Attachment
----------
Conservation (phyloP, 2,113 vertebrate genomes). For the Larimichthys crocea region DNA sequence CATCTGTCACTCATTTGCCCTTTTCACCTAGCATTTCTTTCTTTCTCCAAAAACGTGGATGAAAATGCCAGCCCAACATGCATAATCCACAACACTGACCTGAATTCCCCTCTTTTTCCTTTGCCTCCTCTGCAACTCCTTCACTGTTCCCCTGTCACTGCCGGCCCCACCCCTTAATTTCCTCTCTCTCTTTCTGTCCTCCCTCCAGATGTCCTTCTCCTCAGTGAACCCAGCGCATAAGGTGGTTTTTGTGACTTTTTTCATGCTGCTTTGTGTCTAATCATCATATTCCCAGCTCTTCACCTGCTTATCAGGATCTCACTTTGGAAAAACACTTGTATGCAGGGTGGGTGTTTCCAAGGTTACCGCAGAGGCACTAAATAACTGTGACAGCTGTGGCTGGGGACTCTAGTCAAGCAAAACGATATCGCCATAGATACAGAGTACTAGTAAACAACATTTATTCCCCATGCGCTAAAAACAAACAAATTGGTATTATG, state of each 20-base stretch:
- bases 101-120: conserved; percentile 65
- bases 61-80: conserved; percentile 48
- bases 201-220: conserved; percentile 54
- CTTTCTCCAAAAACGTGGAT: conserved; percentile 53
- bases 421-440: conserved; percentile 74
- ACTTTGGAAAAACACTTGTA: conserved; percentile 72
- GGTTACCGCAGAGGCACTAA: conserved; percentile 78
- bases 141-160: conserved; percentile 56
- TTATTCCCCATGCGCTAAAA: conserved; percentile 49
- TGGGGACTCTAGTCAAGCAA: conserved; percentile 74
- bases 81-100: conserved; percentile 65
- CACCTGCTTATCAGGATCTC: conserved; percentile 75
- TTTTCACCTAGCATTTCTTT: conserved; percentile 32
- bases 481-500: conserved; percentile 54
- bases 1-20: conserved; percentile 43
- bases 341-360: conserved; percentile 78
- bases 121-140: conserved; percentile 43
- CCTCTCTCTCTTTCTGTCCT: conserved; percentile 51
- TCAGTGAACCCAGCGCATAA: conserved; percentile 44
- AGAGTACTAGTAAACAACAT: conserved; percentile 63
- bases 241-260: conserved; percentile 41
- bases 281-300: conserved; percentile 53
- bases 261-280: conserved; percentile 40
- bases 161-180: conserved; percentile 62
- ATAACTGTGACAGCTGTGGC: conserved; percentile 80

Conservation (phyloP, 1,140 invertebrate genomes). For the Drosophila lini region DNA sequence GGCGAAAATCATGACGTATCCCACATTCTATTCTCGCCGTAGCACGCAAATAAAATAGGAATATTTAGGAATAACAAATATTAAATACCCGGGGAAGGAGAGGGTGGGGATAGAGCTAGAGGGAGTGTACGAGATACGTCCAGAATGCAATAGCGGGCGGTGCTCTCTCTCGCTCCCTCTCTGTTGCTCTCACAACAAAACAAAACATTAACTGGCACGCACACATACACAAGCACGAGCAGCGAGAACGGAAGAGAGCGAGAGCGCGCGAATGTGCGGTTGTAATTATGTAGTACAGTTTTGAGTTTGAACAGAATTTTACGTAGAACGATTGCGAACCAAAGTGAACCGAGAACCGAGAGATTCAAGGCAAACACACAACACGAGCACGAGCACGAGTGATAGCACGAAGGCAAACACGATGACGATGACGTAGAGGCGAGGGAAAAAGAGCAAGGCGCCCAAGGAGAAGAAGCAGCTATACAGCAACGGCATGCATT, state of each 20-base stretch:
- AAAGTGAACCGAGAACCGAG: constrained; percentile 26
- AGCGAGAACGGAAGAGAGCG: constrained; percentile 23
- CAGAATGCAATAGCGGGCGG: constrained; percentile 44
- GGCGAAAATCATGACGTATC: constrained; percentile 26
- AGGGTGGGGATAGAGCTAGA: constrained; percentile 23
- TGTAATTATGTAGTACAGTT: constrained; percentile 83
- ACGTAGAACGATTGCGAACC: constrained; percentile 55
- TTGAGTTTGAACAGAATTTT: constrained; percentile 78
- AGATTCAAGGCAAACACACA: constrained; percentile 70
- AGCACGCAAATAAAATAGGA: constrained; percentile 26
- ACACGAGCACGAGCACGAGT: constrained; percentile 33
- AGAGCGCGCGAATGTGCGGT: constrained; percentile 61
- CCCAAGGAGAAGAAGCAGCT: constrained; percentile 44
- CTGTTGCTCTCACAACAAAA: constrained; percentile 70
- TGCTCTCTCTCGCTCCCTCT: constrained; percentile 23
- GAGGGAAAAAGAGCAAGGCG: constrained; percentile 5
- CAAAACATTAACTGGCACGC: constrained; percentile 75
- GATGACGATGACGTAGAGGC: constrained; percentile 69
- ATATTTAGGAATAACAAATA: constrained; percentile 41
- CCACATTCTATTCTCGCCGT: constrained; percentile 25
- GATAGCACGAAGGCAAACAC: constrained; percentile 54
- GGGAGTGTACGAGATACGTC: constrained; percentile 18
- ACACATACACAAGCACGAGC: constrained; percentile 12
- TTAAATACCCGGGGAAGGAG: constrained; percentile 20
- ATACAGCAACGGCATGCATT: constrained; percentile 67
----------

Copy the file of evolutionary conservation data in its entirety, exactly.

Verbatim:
Conservation (phyloP, 2,113 vertebrate genomes). For the Larimichthys crocea region DNA sequence CATCTGTCACTCATTTGCCCTTTTCACCTAGCATTTCTTTCTTTCTCCAAAAACGTGGATGAAAATGCCAGCCCAACATGCATAATCCACAACACTGACCTGAATTCCCCTCTTTTTCCTTTGCCTCCTCTGCAACTCCTTCACTGTTCCCCTGTCACTGCCGGCCCCACCCCTTAATTTCCTCTCTCTCTTTCTGTCCTCCCTCCAGATGTCCTTCTCCTCAGTGAACCCAGCGCATAAGGTGGTTTTTGTGACTTTTTTCATGCTGCTTTGTGTCTAATCATCATATTCCCAGCTCTTCACCTGCTTATCAGGATCTCACTTTGGAAAAACACTTGTATGCAGGGTGGGTGTTTCCAAGGTTACCGCAGAGGCACTAAATAACTGTGACAGCTGTGGCTGGGGACTCTAGTCAAGCAAAACGATATCGCCATAGATACAGAGTACTAGTAAACAACATTTATTCCCCATGCGCTAAAAACAAACAAATTGGTATTATG, state of each 20-base stretch:
- bases 101-120: conserved; percentile 65
- bases 61-80: conserved; percentile 48
- bases 201-220: conserved; percentile 54
- CTTTCTCCAAAAACGTGGAT: conserved; percentile 53
- bases 421-440: conserved; percentile 74
- ACTTTGGAAAAACACTTGTA: conserved; percentile 72
- GGTTACCGCAGAGGCACTAA: conserved; percentile 78
- bases 141-160: conserved; percentile 56
- TTATTCCCCATGCGCTAAAA: conserved; percentile 49
- TGGGGACTCTAGTCAAGCAA: conserved; percentile 74
- bases 81-100: conserved; percentile 65
- CACCTGCTTATCAGGATCTC: conserved; percentile 75
- TTTTCACCTAGCATTTCTTT: conserved; percentile 32
- bases 481-500: conserved; percentile 54
- bases 1-20: conserved; percentile 43
- bases 341-360: conserved; percentile 78
- bases 121-140: conserved; percentile 43
- CCTCTCTCTCTTTCTGTCCT: conserved; percentile 51
- TCAGTGAACCCAGCGCATAA: conserved; percentile 44
- AGAGTACTAGTAAACAACAT: conserved; percentile 63
- bases 241-260: conserved; percentile 41
- bases 281-300: conserved; percentile 53
- bases 261-280: conserved; percentile 40
- bases 161-180: conserved; percentile 62
- ATAACTGTGACAGCTGTGGC: conserved; percentile 80

Conservation (phyloP, 1,140 invertebrate genomes). For the Drosophila lini region DNA sequence GGCGAAAATCATGACGTATCCCACATTCTATTCTCGCCGTAGCACGCAAATAAAATAGGAATATTTAGGAATAACAAATATTAAATACCCGGGGAAGGAGAGGGTGGGGATAGAGCTAGAGGGAGTGTACGAGATACGTCCAGAATGCAATAGCGGGCGGTGCTCTCTCTCGCTCCCTCTCTGTTGCTCTCACAACAAAACAAAACATTAACTGGCACGCACACATACACAAGCACGAGCAGCGAGAACGGAAGAGAGCGAGAGCGCGCGAATGTGCGGTTGTAATTATGTAGTACAGTTTTGAGTTTGAACAGAATTTTACGTAGAACGATTGCGAACCAAAGTGAACCGAGAACCGAGAGATTCAAGGCAAACACACAACACGAGCACGAGCACGAGTGATAGCACGAAGGCAAACACGATGACGATGACGTAGAGGCGAGGGAAAAAGAGCAAGGCGCCCAAGGAGAAGAAGCAGCTATACAGCAACGGCATGCATT, state of each 20-base stretch:
- AAAGTGAACCGAGAACCGAG: constrained; percentile 26
- AGCGAGAACGGAAGAGAGCG: constrained; percentile 23
- CAGAATGCAATAGCGGGCGG: constrained; percentile 44
- GGCGAAAATCATGACGTATC: constrained; percentile 26
- AGGGTGGGGATAGAGCTAGA: constrained; percentile 23
- TGTAATTATGTAGTACAGTT: constrained; percentile 83
- ACGTAGAACGATTGCGAACC: constrained; percentile 55
- TTGAGTTTGAACAGAATTTT: constrained; percentile 78
- AGATTCAAGGCAAACACACA: constrained; percentile 70
- AGCACGCAAATAAAATAGGA: constrained; percentile 26
- ACACGAGCACGAGCACGAGT: constrained; percentile 33
- AGAGCGCGCGAATGTGCGGT: constrained; percentile 61
- CCCAAGGAGAAGAAGCAGCT: constrained; percentile 44
- CTGTTGCTCTCACAACAAAA: constrained; percentile 70
- TGCTCTCTCTCGCTCCCTCT: constrained; percentile 23
- GAGGGAAAAAGAGCAAGGCG: constrained; percentile 5
- CAAAACATTAACTGGCACGC: constrained; percentile 75
- GATGACGATGACGTAGAGGC: constrained; percentile 69
- ATATTTAGGAATAACAAATA: constrained; percentile 41
- CCACATTCTATTCTCGCCGT: constrained; percentile 25
- GATAGCACGAAGGCAAACAC: constrained; percentile 54
- GGGAGTGTACGAGATACGTC: constrained; percentile 18
- ACACATACACAAGCACGAGC: constrained; percentile 12
- TTAAATACCCGGGGAAGGAG: constrained; percentile 20
- ATACAGCAACGGCATGCATT: constrained; percentile 67